Albania to ban all casinos, sports betting shops in residential areas

Albania to ban all casinos, sports betting shops in residential areas

TIRANA, Oct. 10 – The Albanian government says it will also ban sports betting shops from residential areas starting next January in addition to a warned relocation of electronic casinos in a bid to curb a booming phenomenon which costs

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World Bank: Albania is not immune to Turkey, global trade tensions

World Bank: Albania is not immune to Turkey, global trade tensions

TIRANA, Oct. 9 – Albania is almost immune to current global trade tensions between leading economies and Turkish market volatility to the Western Balkans, but a possible escalation of trade conflicts between key players could also affect the small Albanian

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Ambassador Schutz: Rule of law, business climate reforms essential for more German investment

Ambassador Schutz: Rule of law, business climate reforms essential for more German investment

TIRANA, Oct. 9 – Germany says Albania needs to continue reforms strengthening rule of law and improving the business climate in order to become more appealing to German investors considering huge untapped potential in a series of sectors. German Ambassador

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2019 fiscal package: Albania to apply lower dividend, personal income taxation

2019 fiscal package: Albania to apply lower dividend, personal income taxation

TIRANA, Oct. 8 – A cut in the dividend tax, a slight reduction in the tax burden for high income earners and an increase in the mining royalty on chromium exports are the main changes the government is planning for

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Turkey’s Albtelecom likely to buy Telekom Albania

Turkey’s Albtelecom likely to buy Telekom Albania

TIRANA, Oct. 4 – Turkey’s Albtelecom is the most likely company to acquire Telekom Albania following an apparent refusal of the Telekom Serbia offer on security grounds. Sources quoted by Scan TV say Albtelecom, which already operates in Albania’s mobile

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Albania commercial banks reduced to 14 following mergers and acquisitions

Albania commercial banks reduced to 14 following mergers and acquisitions

TIRANA, Oct. 4 – Two commercial banks in Albania have been rebranded following mergers and acquisitions that have now officially reduced the number of banks operating in the country to 14 following a decade of 16. Starting October 2018, the

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Central bank governor hails Eurobond issue as success

Central bank governor hails Eurobond issue as success

TIRANA, Oct. 4 – Albania’s central bank governor Gent Sejko has described the Eurobond issue as a success for the country’s public finances and public debt reduction agenda after Albania borrowed €500 million in a 7-year bond at a rate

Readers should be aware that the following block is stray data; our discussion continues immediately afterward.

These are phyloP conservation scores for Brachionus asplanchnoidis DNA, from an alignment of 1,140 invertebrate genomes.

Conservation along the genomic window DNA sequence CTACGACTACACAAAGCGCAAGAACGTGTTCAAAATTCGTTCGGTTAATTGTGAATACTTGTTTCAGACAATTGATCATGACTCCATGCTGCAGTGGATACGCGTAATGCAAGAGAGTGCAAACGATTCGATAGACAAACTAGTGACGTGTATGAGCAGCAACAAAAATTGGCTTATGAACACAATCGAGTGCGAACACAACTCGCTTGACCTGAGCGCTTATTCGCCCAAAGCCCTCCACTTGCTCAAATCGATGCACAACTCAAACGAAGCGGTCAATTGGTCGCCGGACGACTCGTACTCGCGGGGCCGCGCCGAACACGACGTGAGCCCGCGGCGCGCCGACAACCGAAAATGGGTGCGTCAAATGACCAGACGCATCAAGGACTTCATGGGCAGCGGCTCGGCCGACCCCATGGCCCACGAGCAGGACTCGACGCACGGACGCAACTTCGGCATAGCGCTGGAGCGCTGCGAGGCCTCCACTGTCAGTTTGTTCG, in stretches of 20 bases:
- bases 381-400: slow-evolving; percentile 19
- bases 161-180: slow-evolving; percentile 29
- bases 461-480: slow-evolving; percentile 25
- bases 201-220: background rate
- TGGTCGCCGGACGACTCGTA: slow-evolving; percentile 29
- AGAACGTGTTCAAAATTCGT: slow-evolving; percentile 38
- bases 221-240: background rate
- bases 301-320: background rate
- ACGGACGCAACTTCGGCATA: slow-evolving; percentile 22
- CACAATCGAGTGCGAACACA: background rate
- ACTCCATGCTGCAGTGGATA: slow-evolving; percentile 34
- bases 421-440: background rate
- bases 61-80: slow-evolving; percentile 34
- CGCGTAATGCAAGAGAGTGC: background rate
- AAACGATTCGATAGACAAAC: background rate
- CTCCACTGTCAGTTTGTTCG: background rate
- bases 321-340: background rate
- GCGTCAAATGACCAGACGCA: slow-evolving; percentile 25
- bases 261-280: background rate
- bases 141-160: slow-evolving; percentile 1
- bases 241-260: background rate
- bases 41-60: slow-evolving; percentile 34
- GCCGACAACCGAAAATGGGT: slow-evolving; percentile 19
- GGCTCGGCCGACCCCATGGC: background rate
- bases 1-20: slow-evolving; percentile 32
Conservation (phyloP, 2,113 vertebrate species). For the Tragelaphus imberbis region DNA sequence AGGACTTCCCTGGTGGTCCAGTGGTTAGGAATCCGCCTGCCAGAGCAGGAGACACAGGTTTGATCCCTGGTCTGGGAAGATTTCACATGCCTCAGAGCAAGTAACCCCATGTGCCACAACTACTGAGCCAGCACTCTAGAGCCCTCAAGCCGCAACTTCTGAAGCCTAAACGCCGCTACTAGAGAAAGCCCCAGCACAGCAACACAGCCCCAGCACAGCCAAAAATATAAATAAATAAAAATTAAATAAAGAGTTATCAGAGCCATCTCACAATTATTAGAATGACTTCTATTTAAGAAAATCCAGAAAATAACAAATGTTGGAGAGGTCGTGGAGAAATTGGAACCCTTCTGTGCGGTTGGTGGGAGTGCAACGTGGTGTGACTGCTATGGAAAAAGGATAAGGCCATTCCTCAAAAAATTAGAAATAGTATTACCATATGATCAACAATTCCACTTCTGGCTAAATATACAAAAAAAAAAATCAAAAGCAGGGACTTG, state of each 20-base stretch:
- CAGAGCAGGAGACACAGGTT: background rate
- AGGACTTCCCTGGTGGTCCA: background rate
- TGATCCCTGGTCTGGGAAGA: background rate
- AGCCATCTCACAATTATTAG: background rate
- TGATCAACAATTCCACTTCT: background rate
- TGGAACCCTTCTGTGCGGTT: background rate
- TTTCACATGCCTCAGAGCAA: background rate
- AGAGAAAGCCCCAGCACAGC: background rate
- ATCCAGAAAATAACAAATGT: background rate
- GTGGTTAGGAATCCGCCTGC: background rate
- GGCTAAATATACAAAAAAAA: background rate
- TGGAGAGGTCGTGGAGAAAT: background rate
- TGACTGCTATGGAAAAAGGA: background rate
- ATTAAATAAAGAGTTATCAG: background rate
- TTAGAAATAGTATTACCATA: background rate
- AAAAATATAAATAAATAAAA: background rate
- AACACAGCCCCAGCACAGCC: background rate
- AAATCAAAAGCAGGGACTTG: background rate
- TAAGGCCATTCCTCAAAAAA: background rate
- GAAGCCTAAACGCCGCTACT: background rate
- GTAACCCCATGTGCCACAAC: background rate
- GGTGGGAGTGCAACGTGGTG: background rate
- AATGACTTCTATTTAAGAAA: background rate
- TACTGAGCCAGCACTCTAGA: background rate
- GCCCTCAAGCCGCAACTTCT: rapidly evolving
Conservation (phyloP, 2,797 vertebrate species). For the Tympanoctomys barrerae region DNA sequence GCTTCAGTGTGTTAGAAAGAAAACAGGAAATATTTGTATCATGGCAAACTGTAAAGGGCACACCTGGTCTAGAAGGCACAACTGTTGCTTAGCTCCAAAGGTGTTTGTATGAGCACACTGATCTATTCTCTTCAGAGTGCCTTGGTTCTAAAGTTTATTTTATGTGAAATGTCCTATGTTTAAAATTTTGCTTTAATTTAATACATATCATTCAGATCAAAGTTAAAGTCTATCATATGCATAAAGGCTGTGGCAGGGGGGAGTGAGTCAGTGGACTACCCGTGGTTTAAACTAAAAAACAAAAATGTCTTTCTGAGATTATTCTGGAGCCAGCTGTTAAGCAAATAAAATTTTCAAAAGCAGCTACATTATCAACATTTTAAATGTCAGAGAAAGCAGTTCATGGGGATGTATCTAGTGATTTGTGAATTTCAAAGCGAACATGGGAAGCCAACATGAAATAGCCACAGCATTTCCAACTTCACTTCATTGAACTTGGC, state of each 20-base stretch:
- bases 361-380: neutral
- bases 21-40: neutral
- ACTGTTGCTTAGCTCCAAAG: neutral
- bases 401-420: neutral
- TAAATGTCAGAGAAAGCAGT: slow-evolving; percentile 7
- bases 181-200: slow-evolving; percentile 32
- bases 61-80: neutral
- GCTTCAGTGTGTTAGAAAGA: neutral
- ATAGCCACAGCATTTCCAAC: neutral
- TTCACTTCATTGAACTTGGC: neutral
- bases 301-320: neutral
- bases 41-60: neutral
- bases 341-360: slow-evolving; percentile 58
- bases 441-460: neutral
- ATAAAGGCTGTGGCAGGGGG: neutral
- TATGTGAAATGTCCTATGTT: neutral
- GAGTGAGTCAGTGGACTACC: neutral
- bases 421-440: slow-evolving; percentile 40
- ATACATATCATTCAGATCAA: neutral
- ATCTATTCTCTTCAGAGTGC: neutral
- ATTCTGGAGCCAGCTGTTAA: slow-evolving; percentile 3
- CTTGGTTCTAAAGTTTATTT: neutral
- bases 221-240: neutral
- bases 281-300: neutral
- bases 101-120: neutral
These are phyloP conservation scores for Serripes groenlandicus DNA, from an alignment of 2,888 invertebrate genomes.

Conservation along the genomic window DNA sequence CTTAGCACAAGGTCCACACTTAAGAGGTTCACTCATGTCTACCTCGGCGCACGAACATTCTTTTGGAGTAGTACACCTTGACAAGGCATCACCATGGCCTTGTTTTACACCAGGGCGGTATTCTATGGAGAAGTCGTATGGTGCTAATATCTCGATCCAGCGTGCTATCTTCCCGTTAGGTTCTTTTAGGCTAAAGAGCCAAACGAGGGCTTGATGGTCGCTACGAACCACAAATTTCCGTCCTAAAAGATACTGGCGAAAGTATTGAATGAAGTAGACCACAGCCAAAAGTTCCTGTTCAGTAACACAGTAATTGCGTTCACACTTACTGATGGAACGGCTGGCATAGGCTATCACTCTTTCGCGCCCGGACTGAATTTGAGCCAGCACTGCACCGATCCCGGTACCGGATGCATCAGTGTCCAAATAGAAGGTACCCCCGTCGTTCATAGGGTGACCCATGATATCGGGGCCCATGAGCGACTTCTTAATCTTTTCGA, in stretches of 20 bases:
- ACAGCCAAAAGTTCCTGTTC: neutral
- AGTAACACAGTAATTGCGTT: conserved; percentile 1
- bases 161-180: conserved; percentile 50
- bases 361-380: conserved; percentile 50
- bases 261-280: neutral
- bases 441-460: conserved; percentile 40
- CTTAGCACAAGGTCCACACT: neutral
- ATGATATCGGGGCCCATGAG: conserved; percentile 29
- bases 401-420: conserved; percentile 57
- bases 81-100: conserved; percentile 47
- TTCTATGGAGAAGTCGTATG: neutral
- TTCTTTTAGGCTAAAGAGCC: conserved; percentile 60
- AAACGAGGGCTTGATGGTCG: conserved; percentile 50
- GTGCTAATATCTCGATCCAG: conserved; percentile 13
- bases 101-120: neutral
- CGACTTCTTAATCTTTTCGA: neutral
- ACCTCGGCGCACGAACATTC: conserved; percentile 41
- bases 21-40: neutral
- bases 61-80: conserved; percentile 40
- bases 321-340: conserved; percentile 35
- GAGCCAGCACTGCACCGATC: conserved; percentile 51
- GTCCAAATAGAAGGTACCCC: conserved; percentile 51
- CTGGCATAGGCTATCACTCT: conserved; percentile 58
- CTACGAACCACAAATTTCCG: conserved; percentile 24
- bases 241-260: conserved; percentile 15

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Albania reportedly turns down Telekom Serbia offer on security concerns

Albania reportedly turns down Telekom Serbia offer on security concerns

TIRANA, Oct. 3 – The possible takeover of Albania’s second largest mobile operator by Serbia’s state-run Telekom Serbia will apparently not receive the okay of the Albanian government due to concerns over national security in a sensitive sector such as

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Chinese investors upgrade Albania investment plan as oil prices pick up

Chinese investors upgrade Albania investment plan as oil prices pick up

TIRANA, Oct. 3 – As oil prices gradually pick up from the mid-2014 slump, Albania’s largest oil producer is planning to speed up its investment and drill dozens of new oil wells in foreign direct investment that could trigger more

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Albania raises €500 million at 3.5% rate in new Eurobond

Albania raises €500 million at 3.5% rate in new Eurobond

TIRANA, Oct. 3 – Albania successfully tapped international markets to raise €500 million in its third ever Eurobond at an interest rate of 3.55 percent, down 2.2 percent compared to three years, in an issue which the Prime Minister described

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                    [post_content] => TIRANA, Oct. 10 - The Albanian government says it will also ban sports betting shops from residential areas starting next January in addition to a warned relocation of electronic casinos in a bid to curb a booming phenomenon which costs Albanians more than a hundred million euros a year and has a series of negative economic and social effects for one of Europe’s poorest countries.

The ban on the booming sports betting industry comes following a two-year extension to a law disciplining gambling in downtown areas by relocating electronic casinos to the outskirts and setting a 100 meter aerial distance for sports betting shops from religious or educational institutions and from each other. Initially scheduled to become effective in January 2017, the legal changes were postponed for January 2019 in apparent successful lobbying by a booming industry that employs thousands of people and generates more than a hundred million in income.

"Starting December 31, all electronic casinos will cease their operations under the gambling law. Today's (Tuesday) change also involves sports betting as well as any bet for every kind of race involving horses, dogs or any kind of slave of the Albanian fauna," Prime Minister Rama told journalists following a government meeting.

“Starting January 1, no shutters will open for betting and as already envisaged by the current law and no shutters will open for electronic casinos in any residential area in the 28,000 km2 of the Republic of Albania,” added Rama.

The government says it is also working to discipline online gambling and immediately implement a ban on gambling advertising which it says has been largely ignored by the media.